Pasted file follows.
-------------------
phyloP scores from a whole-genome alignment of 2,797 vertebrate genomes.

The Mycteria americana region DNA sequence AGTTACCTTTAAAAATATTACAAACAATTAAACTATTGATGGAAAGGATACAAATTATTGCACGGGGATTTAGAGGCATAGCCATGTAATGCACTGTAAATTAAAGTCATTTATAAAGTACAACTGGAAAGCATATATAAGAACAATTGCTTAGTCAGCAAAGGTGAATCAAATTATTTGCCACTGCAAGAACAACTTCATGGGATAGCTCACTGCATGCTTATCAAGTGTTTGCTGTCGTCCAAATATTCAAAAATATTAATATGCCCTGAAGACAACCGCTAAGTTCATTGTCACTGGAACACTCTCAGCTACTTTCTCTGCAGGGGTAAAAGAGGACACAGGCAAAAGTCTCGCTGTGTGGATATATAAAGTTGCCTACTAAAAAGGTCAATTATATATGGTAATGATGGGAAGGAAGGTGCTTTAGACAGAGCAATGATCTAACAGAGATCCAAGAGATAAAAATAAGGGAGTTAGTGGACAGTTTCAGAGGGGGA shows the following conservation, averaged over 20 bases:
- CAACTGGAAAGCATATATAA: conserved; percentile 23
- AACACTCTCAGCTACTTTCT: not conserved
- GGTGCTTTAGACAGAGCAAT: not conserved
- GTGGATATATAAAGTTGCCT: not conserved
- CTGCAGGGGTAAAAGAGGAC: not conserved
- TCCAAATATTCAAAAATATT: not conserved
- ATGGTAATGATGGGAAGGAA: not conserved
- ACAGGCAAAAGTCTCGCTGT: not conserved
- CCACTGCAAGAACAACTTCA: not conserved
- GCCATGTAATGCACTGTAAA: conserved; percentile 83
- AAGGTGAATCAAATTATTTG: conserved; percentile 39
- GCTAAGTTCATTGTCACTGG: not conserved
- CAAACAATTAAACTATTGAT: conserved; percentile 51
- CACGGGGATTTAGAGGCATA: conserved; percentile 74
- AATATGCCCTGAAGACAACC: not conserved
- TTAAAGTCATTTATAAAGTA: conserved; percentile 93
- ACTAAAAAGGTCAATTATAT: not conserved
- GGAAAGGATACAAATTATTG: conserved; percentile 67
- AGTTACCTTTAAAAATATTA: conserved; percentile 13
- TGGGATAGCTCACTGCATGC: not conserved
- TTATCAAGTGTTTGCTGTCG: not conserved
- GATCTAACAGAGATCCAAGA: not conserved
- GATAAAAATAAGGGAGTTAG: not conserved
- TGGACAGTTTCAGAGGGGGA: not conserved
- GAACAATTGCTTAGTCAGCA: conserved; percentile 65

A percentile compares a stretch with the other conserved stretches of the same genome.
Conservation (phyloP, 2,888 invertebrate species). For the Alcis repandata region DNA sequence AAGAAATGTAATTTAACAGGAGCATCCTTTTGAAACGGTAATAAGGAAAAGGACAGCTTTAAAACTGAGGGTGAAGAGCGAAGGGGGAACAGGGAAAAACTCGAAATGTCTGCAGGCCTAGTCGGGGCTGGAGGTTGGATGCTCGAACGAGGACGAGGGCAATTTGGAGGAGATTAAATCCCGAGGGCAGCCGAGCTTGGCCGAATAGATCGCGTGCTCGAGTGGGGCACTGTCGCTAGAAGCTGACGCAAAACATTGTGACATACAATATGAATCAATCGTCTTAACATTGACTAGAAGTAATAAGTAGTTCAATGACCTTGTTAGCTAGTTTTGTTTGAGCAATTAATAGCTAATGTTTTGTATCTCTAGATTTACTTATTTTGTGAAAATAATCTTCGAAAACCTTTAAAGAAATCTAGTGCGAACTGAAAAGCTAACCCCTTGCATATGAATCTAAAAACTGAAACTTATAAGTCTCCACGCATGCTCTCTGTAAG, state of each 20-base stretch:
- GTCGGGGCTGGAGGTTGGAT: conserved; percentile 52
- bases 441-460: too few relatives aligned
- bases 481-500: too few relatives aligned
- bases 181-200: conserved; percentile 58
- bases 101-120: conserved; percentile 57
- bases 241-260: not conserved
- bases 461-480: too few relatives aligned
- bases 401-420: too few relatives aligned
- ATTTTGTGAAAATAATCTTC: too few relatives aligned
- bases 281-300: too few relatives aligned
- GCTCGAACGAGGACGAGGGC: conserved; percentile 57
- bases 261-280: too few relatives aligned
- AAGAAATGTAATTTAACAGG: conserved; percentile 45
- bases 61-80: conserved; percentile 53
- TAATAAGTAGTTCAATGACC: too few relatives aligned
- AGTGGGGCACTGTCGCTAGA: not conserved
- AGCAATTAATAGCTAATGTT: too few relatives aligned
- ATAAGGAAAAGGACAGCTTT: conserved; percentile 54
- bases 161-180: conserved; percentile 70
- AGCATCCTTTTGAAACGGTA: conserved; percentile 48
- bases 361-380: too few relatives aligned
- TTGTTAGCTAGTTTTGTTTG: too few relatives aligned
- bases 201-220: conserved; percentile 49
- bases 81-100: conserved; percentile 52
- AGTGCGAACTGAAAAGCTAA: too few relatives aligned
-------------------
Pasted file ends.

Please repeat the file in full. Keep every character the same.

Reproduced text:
phyloP scores from a whole-genome alignment of 2,797 vertebrate genomes.

The Mycteria americana region DNA sequence AGTTACCTTTAAAAATATTACAAACAATTAAACTATTGATGGAAAGGATACAAATTATTGCACGGGGATTTAGAGGCATAGCCATGTAATGCACTGTAAATTAAAGTCATTTATAAAGTACAACTGGAAAGCATATATAAGAACAATTGCTTAGTCAGCAAAGGTGAATCAAATTATTTGCCACTGCAAGAACAACTTCATGGGATAGCTCACTGCATGCTTATCAAGTGTTTGCTGTCGTCCAAATATTCAAAAATATTAATATGCCCTGAAGACAACCGCTAAGTTCATTGTCACTGGAACACTCTCAGCTACTTTCTCTGCAGGGGTAAAAGAGGACACAGGCAAAAGTCTCGCTGTGTGGATATATAAAGTTGCCTACTAAAAAGGTCAATTATATATGGTAATGATGGGAAGGAAGGTGCTTTAGACAGAGCAATGATCTAACAGAGATCCAAGAGATAAAAATAAGGGAGTTAGTGGACAGTTTCAGAGGGGGA shows the following conservation, averaged over 20 bases:
- CAACTGGAAAGCATATATAA: conserved; percentile 23
- AACACTCTCAGCTACTTTCT: not conserved
- GGTGCTTTAGACAGAGCAAT: not conserved
- GTGGATATATAAAGTTGCCT: not conserved
- CTGCAGGGGTAAAAGAGGAC: not conserved
- TCCAAATATTCAAAAATATT: not conserved
- ATGGTAATGATGGGAAGGAA: not conserved
- ACAGGCAAAAGTCTCGCTGT: not conserved
- CCACTGCAAGAACAACTTCA: not conserved
- GCCATGTAATGCACTGTAAA: conserved; percentile 83
- AAGGTGAATCAAATTATTTG: conserved; percentile 39
- GCTAAGTTCATTGTCACTGG: not conserved
- CAAACAATTAAACTATTGAT: conserved; percentile 51
- CACGGGGATTTAGAGGCATA: conserved; percentile 74
- AATATGCCCTGAAGACAACC: not conserved
- TTAAAGTCATTTATAAAGTA: conserved; percentile 93
- ACTAAAAAGGTCAATTATAT: not conserved
- GGAAAGGATACAAATTATTG: conserved; percentile 67
- AGTTACCTTTAAAAATATTA: conserved; percentile 13
- TGGGATAGCTCACTGCATGC: not conserved
- TTATCAAGTGTTTGCTGTCG: not conserved
- GATCTAACAGAGATCCAAGA: not conserved
- GATAAAAATAAGGGAGTTAG: not conserved
- TGGACAGTTTCAGAGGGGGA: not conserved
- GAACAATTGCTTAGTCAGCA: conserved; percentile 65

A percentile compares a stretch with the other conserved stretches of the same genome.
Conservation (phyloP, 2,888 invertebrate species). For the Alcis repandata region DNA sequence AAGAAATGTAATTTAACAGGAGCATCCTTTTGAAACGGTAATAAGGAAAAGGACAGCTTTAAAACTGAGGGTGAAGAGCGAAGGGGGAACAGGGAAAAACTCGAAATGTCTGCAGGCCTAGTCGGGGCTGGAGGTTGGATGCTCGAACGAGGACGAGGGCAATTTGGAGGAGATTAAATCCCGAGGGCAGCCGAGCTTGGCCGAATAGATCGCGTGCTCGAGTGGGGCACTGTCGCTAGAAGCTGACGCAAAACATTGTGACATACAATATGAATCAATCGTCTTAACATTGACTAGAAGTAATAAGTAGTTCAATGACCTTGTTAGCTAGTTTTGTTTGAGCAATTAATAGCTAATGTTTTGTATCTCTAGATTTACTTATTTTGTGAAAATAATCTTCGAAAACCTTTAAAGAAATCTAGTGCGAACTGAAAAGCTAACCCCTTGCATATGAATCTAAAAACTGAAACTTATAAGTCTCCACGCATGCTCTCTGTAAG, state of each 20-base stretch:
- GTCGGGGCTGGAGGTTGGAT: conserved; percentile 52
- bases 441-460: too few relatives aligned
- bases 481-500: too few relatives aligned
- bases 181-200: conserved; percentile 58
- bases 101-120: conserved; percentile 57
- bases 241-260: not conserved
- bases 461-480: too few relatives aligned
- bases 401-420: too few relatives aligned
- ATTTTGTGAAAATAATCTTC: too few relatives aligned
- bases 281-300: too few relatives aligned
- GCTCGAACGAGGACGAGGGC: conserved; percentile 57
- bases 261-280: too few relatives aligned
- AAGAAATGTAATTTAACAGG: conserved; percentile 45
- bases 61-80: conserved; percentile 53
- TAATAAGTAGTTCAATGACC: too few relatives aligned
- AGTGGGGCACTGTCGCTAGA: not conserved
- AGCAATTAATAGCTAATGTT: too few relatives aligned
- ATAAGGAAAAGGACAGCTTT: conserved; percentile 54
- bases 161-180: conserved; percentile 70
- AGCATCCTTTTGAAACGGTA: conserved; percentile 48
- bases 361-380: too few relatives aligned
- TTGTTAGCTAGTTTTGTTTG: too few relatives aligned
- bases 201-220: conserved; percentile 49
- bases 81-100: conserved; percentile 52
- AGTGCGAACTGAAAAGCTAA: too few relatives aligned